This is why our reading from Ephesians today begins with the bleak words: You were dead. You were dead! You were dead like everyone else in the whole wide world because like everyone you made mistakes—things done and left undone. And those mistakes, those transgressions, that sin we all wrestle with and often try to hide—it was life-draining.
But then the letter reminds the Ephesians: “God, who is rich in mercy, out of the great love with which he loved us even when we were dead through our trespasses, made us alive together with Christ.” Oh, to be loved EVEN when were dead, even when we were stuck in sin, even when we were living in darkness and denial.
Friends, this is what grace is. God loves us even then, maybe even especially then. We don’t have to raise ourselves up from death, no! We aren’t alone in cleaning up our mistakes, no! We aren’t left to our own devices. God doesn’t say, “You’re a mess! Come back after you’ve pulled yourself together.” No.
God sees us, loves us, shines a light on us so we can see ourselves—the good, the bad, the ugly—and saves us from our sin and shame and death.
The letter to the Ephesians says: “For by grace you have been saved through faith, and this is not your own doing; it is the gift of God.”
Ah, grace. It’s a hard word to wrap our heads around. I think a lot of us—myself included—are actually more comfortable with the idea of earning God’s favor. I say that because I spend an awful lot of time and energy trying to be the perfect friend, the perfect parent, the perfect partner, and it’s exhausting. The trying is exhausting, but the failure is too.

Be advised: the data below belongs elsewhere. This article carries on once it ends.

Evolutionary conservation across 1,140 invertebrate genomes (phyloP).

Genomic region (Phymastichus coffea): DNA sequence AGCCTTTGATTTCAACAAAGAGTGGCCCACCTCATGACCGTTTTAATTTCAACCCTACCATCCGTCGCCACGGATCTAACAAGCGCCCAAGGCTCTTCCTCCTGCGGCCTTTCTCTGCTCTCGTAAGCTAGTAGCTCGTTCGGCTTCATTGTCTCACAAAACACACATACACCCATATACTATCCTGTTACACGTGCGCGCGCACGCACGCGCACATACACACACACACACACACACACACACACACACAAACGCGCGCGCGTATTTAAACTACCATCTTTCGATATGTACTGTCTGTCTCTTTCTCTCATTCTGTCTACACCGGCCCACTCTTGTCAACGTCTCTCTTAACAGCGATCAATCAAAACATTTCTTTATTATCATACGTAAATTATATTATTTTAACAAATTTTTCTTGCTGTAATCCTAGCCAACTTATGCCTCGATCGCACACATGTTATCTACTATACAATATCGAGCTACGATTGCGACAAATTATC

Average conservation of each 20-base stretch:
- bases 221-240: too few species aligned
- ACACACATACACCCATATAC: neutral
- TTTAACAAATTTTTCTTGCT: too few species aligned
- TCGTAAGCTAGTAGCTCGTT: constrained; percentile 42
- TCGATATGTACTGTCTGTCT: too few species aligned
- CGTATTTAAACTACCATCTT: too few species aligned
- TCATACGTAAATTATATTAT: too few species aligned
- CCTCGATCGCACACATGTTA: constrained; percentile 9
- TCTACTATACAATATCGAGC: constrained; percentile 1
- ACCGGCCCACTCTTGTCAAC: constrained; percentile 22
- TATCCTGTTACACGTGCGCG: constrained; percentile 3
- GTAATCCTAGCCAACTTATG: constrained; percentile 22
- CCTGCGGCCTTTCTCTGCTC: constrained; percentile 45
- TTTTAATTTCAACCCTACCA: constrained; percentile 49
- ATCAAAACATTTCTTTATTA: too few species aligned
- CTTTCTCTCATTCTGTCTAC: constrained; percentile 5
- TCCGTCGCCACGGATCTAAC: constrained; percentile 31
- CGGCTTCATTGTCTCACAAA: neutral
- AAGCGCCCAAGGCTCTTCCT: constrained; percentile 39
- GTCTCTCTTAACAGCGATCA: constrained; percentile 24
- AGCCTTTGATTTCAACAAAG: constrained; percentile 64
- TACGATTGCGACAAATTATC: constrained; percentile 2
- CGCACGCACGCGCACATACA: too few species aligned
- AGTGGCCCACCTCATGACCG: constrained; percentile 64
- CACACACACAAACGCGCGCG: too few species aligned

I need to spend less energy on trying to be perfect and more energy on trying to understand grace—and the implications of God’s grace in my life. I think the words of the hymn we heard before the Gospel help me inch closer to understanding grace:
There’s a wideness in God’s mercy like the wideness of the sea;
there’s a kindness in his justice, which is more than liberty.
There is welcome for the sinner, and more graces for the good;
there is mercy with the Savior; there is healing in his blood.
There is no place where earth’s sorrows are more felt than up in heaven;
there is no place where earth’s failings have such kindly judgment given.
There is plentiful redemption in the blood that has been shed;
there is joy for all the members in the sorrows of the Head.
For the love of God is broader than the measure of the mind;
and the heart of the Eternal is most wonderfully kind.
If our love were but more faithful, we should take him at his word;
and our life would be thanksgiving for the goodness of the Lord.
Yes, the love of God is broader than the measure of the mind—I cannot fully wrap my head or heart around God’s grace and love in general, but I’m especially stumped by God’s grace and love for me. And yet the letter to the Ephesians reminds us with humility: “we are what God has made us, created in Christ Jesus for good works, which God prepared beforehand to be our way of life.”
You are what God made you… you are what God made you. You are lovingly created in Jesus for good! And this goodness that we are created for, this goodness is to be our way of life. Not by endless striving, but by believing in the wideness of God’s mercy and grace and love so that our lives may be an endless thankful testimony to the goodness of the Lord.